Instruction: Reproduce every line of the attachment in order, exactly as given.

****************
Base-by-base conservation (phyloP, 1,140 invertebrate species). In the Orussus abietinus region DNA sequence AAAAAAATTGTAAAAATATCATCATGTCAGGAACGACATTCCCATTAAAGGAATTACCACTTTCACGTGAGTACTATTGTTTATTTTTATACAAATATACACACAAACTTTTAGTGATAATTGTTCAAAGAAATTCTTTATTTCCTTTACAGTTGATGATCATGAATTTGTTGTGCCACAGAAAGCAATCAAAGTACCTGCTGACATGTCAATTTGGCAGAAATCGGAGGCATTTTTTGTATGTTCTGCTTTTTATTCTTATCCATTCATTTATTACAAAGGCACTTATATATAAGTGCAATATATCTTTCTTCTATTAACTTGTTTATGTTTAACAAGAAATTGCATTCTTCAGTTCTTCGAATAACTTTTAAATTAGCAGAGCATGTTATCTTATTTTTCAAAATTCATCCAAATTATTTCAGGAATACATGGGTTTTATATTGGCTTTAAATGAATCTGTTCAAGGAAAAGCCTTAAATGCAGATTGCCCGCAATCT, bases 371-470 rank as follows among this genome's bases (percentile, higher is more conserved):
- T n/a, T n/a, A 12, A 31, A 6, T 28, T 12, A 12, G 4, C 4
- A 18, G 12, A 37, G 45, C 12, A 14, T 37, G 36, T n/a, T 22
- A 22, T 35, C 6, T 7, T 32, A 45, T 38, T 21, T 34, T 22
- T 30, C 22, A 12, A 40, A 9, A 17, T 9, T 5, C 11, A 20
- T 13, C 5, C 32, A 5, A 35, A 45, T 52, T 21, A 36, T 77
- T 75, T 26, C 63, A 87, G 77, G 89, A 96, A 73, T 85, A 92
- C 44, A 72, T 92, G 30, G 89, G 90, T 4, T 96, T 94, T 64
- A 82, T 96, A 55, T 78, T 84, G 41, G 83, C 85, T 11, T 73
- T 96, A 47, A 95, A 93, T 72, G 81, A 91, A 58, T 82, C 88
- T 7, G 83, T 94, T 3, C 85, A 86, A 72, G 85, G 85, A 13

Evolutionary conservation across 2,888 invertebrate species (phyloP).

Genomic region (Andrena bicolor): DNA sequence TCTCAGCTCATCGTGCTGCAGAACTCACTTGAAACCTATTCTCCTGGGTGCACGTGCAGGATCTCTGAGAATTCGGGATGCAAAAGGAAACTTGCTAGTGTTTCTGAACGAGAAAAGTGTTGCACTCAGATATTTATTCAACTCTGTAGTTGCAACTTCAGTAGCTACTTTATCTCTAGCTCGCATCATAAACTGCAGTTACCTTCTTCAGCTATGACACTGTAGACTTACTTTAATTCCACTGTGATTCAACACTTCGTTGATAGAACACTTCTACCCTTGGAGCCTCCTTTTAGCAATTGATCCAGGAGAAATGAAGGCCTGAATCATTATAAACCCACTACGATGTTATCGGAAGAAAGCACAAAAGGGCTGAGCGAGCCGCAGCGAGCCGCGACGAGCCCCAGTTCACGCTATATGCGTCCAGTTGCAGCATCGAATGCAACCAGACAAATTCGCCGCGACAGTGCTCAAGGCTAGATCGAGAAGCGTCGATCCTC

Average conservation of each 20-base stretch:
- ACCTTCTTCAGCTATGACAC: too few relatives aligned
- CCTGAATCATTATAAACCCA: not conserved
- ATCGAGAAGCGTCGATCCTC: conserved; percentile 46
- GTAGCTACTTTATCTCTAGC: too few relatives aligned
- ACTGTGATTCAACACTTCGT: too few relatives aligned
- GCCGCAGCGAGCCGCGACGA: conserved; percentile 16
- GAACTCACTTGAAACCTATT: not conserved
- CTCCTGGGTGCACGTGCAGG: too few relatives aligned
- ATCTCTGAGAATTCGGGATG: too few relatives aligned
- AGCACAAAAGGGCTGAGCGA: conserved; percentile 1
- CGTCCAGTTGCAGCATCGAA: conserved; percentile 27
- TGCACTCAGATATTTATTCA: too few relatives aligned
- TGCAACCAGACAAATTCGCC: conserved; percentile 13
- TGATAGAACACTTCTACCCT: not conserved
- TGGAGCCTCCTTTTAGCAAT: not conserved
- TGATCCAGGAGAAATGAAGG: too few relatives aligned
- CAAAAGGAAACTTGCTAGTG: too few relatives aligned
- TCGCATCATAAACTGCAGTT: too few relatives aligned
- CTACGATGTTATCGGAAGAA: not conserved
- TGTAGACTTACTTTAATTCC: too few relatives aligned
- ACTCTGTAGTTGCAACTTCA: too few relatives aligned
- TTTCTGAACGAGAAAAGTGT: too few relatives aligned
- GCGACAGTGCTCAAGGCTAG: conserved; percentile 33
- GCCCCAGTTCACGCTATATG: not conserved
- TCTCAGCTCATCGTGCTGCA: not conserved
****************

Base-by-base conservation (phyloP, 1,140 invertebrate species). In the Orussus abietinus region DNA sequence AAAAAAATTGTAAAAATATCATCATGTCAGGAACGACATTCCCATTAAAGGAATTACCACTTTCACGTGAGTACTATTGTTTATTTTTATACAAATATACACACAAACTTTTAGTGATAATTGTTCAAAGAAATTCTTTATTTCCTTTACAGTTGATGATCATGAATTTGTTGTGCCACAGAAAGCAATCAAAGTACCTGCTGACATGTCAATTTGGCAGAAATCGGAGGCATTTTTTGTATGTTCTGCTTTTTATTCTTATCCATTCATTTATTACAAAGGCACTTATATATAAGTGCAATATATCTTTCTTCTATTAACTTGTTTATGTTTAACAAGAAATTGCATTCTTCAGTTCTTCGAATAACTTTTAAATTAGCAGAGCATGTTATCTTATTTTTCAAAATTCATCCAAATTATTTCAGGAATACATGGGTTTTATATTGGCTTTAAATGAATCTGTTCAAGGAAAAGCCTTAAATGCAGATTGCCCGCAATCT, bases 371-470 rank as follows among this genome's bases (percentile, higher is more conserved):
- T n/a, T n/a, A 12, A 31, A 6, T 28, T 12, A 12, G 4, C 4
- A 18, G 12, A 37, G 45, C 12, A 14, T 37, G 36, T n/a, T 22
- A 22, T 35, C 6, T 7, T 32, A 45, T 38, T 21, T 34, T 22
- T 30, C 22, A 12, A 40, A 9, A 17, T 9, T 5, C 11, A 20
- T 13, C 5, C 32, A 5, A 35, A 45, T 52, T 21, A 36, T 77
- T 75, T 26, C 63, A 87, G 77, G 89, A 96, A 73, T 85, A 92
- C 44, A 72, T 92, G 30, G 89, G 90, T 4, T 96, T 94, T 64
- A 82, T 96, A 55, T 78, T 84, G 41, G 83, C 85, T 11, T 73
- T 96, A 47, A 95, A 93, T 72, G 81, A 91, A 58, T 82, C 88
- T 7, G 83, T 94, T 3, C 85, A 86, A 72, G 85, G 85, A 13

Evolutionary conservation across 2,888 invertebrate species (phyloP).

Genomic region (Andrena bicolor): DNA sequence TCTCAGCTCATCGTGCTGCAGAACTCACTTGAAACCTATTCTCCTGGGTGCACGTGCAGGATCTCTGAGAATTCGGGATGCAAAAGGAAACTTGCTAGTGTTTCTGAACGAGAAAAGTGTTGCACTCAGATATTTATTCAACTCTGTAGTTGCAACTTCAGTAGCTACTTTATCTCTAGCTCGCATCATAAACTGCAGTTACCTTCTTCAGCTATGACACTGTAGACTTACTTTAATTCCACTGTGATTCAACACTTCGTTGATAGAACACTTCTACCCTTGGAGCCTCCTTTTAGCAATTGATCCAGGAGAAATGAAGGCCTGAATCATTATAAACCCACTACGATGTTATCGGAAGAAAGCACAAAAGGGCTGAGCGAGCCGCAGCGAGCCGCGACGAGCCCCAGTTCACGCTATATGCGTCCAGTTGCAGCATCGAATGCAACCAGACAAATTCGCCGCGACAGTGCTCAAGGCTAGATCGAGAAGCGTCGATCCTC

Average conservation of each 20-base stretch:
- ACCTTCTTCAGCTATGACAC: too few relatives aligned
- CCTGAATCATTATAAACCCA: not conserved
- ATCGAGAAGCGTCGATCCTC: conserved; percentile 46
- GTAGCTACTTTATCTCTAGC: too few relatives aligned
- ACTGTGATTCAACACTTCGT: too few relatives aligned
- GCCGCAGCGAGCCGCGACGA: conserved; percentile 16
- GAACTCACTTGAAACCTATT: not conserved
- CTCCTGGGTGCACGTGCAGG: too few relatives aligned
- ATCTCTGAGAATTCGGGATG: too few relatives aligned
- AGCACAAAAGGGCTGAGCGA: conserved; percentile 1
- CGTCCAGTTGCAGCATCGAA: conserved; percentile 27
- TGCACTCAGATATTTATTCA: too few relatives aligned
- TGCAACCAGACAAATTCGCC: conserved; percentile 13
- TGATAGAACACTTCTACCCT: not conserved
- TGGAGCCTCCTTTTAGCAAT: not conserved
- TGATCCAGGAGAAATGAAGG: too few relatives aligned
- CAAAAGGAAACTTGCTAGTG: too few relatives aligned
- TCGCATCATAAACTGCAGTT: too few relatives aligned
- CTACGATGTTATCGGAAGAA: not conserved
- TGTAGACTTACTTTAATTCC: too few relatives aligned
- ACTCTGTAGTTGCAACTTCA: too few relatives aligned
- TTTCTGAACGAGAAAAGTGT: too few relatives aligned
- GCGACAGTGCTCAAGGCTAG: conserved; percentile 33
- GCCCCAGTTCACGCTATATG: not conserved
- TCTCAGCTCATCGTGCTGCA: not conserved